Ray Pritchard

Several questions come to mind as we read this passage (John 21:15-17):

Why did Jesus ask Peter three times, "Do you love me?" Because Peter denied him three times.

Why did He do this publicly? Because Peter denied him publicly. The other disciples needed to hear Peter openly declare his love for Christ. Without hearing those words, the doubts would linger forever.

The man who had been so boastful, so sure of himself, so confident of his own courage, is now thoroughly humbled. Jesus' first question - "Do you love me more than these?" (John 21:15) - was a subtle reminder of his previous boast to be more loyal than the other disciples (Matthew 26:33). In his reply Peter declares his love for Christ, but he refuses to compare himself with anyone else. As painful as this was, it was absolutely necessary. Jesus is cleaning the wound so that it might be properly healed. He is getting rid of Peter's guilt and shame by dealing with it openly.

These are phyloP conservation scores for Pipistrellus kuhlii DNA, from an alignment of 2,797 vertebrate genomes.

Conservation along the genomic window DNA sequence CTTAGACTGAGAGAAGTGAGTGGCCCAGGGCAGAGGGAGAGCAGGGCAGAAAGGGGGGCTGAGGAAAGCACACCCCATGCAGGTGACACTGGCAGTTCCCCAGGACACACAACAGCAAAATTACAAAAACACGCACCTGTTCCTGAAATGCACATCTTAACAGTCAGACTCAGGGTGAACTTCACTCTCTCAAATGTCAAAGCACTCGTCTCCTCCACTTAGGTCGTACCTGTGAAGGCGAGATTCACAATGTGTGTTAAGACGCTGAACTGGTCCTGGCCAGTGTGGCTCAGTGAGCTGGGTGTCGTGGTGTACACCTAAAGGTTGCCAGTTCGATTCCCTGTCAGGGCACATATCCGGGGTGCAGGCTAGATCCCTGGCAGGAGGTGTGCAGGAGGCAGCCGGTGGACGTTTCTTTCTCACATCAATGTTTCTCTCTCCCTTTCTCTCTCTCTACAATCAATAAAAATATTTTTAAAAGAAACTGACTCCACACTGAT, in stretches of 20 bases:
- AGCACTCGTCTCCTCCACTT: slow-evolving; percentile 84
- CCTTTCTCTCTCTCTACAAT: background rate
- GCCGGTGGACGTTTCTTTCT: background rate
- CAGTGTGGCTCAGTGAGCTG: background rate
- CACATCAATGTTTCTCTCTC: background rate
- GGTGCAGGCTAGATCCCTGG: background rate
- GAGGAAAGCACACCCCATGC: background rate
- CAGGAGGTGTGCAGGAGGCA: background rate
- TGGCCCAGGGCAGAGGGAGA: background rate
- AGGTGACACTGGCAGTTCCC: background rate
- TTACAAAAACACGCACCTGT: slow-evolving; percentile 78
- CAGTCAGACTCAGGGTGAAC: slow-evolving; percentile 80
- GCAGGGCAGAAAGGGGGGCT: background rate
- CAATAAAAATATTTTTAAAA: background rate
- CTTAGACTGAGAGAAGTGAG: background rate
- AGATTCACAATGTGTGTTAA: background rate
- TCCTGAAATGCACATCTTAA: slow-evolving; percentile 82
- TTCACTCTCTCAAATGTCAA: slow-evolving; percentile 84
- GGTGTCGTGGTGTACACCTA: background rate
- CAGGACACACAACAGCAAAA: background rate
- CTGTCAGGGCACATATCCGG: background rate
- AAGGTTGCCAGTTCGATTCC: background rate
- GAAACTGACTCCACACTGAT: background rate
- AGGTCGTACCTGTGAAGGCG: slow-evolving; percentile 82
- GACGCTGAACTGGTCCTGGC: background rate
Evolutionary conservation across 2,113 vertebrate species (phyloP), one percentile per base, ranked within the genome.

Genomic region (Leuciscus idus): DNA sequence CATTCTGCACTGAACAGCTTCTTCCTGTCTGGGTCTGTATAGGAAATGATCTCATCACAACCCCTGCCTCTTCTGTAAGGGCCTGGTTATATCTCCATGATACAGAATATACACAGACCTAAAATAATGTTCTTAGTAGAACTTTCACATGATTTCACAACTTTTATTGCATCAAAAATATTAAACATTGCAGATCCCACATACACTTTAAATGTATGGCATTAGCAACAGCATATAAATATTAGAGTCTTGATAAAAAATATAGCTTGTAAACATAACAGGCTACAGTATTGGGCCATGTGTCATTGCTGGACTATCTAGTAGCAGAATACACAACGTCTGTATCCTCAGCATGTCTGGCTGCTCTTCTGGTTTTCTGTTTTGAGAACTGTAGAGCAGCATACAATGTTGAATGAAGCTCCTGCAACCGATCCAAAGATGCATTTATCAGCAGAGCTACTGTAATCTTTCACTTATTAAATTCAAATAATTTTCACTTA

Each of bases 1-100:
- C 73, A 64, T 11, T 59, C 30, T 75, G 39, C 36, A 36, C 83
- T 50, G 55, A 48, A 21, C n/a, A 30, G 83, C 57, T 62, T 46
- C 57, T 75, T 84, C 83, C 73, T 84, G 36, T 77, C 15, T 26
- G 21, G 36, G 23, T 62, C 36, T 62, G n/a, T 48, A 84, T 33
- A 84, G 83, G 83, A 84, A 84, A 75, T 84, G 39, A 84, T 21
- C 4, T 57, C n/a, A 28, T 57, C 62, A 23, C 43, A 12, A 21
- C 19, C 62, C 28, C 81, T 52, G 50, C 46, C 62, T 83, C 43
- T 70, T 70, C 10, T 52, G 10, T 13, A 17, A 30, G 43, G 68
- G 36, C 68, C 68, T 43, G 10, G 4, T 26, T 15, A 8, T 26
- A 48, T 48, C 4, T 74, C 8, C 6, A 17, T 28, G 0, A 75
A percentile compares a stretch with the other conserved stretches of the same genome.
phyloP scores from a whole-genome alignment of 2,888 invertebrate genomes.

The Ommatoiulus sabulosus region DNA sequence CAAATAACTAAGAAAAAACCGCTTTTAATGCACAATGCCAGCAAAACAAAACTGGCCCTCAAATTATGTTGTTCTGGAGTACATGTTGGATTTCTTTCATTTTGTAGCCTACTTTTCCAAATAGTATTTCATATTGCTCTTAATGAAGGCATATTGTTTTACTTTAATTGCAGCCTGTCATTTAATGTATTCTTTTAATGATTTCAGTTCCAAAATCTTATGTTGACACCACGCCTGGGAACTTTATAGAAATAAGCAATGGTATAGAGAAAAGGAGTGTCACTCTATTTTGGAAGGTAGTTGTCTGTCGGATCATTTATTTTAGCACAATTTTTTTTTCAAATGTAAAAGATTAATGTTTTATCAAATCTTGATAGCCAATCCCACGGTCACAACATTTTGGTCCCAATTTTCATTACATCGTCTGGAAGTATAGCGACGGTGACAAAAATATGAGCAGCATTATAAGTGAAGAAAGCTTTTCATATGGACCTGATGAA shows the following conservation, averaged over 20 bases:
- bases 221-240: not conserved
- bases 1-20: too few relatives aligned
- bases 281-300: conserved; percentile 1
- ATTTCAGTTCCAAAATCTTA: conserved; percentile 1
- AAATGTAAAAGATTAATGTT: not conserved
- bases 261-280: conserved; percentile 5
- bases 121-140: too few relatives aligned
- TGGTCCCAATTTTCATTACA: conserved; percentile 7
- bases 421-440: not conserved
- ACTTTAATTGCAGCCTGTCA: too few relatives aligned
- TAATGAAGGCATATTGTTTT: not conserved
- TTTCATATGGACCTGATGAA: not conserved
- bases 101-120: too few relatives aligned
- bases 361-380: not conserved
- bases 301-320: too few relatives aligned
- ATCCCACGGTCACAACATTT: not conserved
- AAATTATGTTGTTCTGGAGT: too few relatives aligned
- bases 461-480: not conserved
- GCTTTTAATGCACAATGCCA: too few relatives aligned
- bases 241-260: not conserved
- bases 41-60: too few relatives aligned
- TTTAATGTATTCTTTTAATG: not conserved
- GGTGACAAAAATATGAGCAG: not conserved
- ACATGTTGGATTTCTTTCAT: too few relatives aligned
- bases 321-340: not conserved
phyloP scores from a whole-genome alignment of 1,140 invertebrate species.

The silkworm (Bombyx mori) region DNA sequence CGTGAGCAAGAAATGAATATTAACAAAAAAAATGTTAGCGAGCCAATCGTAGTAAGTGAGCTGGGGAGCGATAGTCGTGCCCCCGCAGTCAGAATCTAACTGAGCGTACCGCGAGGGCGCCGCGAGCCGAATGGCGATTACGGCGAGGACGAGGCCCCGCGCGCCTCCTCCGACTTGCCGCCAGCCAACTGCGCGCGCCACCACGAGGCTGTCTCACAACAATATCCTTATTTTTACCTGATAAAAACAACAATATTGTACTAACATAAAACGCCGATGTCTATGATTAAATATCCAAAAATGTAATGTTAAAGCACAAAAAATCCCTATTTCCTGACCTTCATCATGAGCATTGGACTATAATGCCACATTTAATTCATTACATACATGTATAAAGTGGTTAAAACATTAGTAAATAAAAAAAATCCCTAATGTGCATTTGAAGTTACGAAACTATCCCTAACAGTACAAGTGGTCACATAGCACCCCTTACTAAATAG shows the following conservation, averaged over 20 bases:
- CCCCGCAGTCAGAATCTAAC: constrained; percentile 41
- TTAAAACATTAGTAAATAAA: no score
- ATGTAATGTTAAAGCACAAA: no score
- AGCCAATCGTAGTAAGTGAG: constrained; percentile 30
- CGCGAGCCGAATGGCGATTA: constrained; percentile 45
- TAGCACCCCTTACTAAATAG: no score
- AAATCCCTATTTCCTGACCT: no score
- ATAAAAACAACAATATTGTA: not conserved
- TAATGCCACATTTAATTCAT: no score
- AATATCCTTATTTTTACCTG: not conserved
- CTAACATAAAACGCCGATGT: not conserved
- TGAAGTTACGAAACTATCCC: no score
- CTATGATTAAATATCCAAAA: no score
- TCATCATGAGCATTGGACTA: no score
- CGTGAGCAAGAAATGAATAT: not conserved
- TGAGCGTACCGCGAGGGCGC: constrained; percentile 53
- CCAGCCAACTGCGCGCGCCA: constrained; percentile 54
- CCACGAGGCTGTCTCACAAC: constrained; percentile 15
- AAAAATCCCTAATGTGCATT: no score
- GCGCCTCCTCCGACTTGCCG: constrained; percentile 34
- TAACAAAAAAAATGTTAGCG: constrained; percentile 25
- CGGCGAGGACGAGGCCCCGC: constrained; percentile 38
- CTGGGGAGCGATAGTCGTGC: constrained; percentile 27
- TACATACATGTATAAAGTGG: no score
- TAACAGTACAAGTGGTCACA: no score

Consider what Christ doesn't do. He doesn't try to make Peter feel guilty. He doesn't humiliate publicly. He doesn't ask him, "Are you sorry for what you did?" He doesn't make him promise to do better. He just asks one question: "Do you love me?"

When Christ asks the question the third time, Peter's heart is grieved and he blurts out, "Lord, you know all things." (John 21:17). With those words Peter renounces all his self-confidence. On that fateful night in the Upper Room, he thought he knew himself but he didn't. Now he's not so sure. He doesn't even trust his own heart; instead he trusts in the Lord who knows all things. This is a mighty step forward in Christian growth. It is a great advance to come to the place where you can say with conviction, "My trust is in the Lord alone." Sometimes we have to hit bottom and hit it hard before we can say those words.

No doubt Peter loved Jesus more after his fall than before. No one loves like that the one who has experienced God's grace firsthand.

Taken from "Do You Love Me?" by Keep Believing Ministries (used by permission).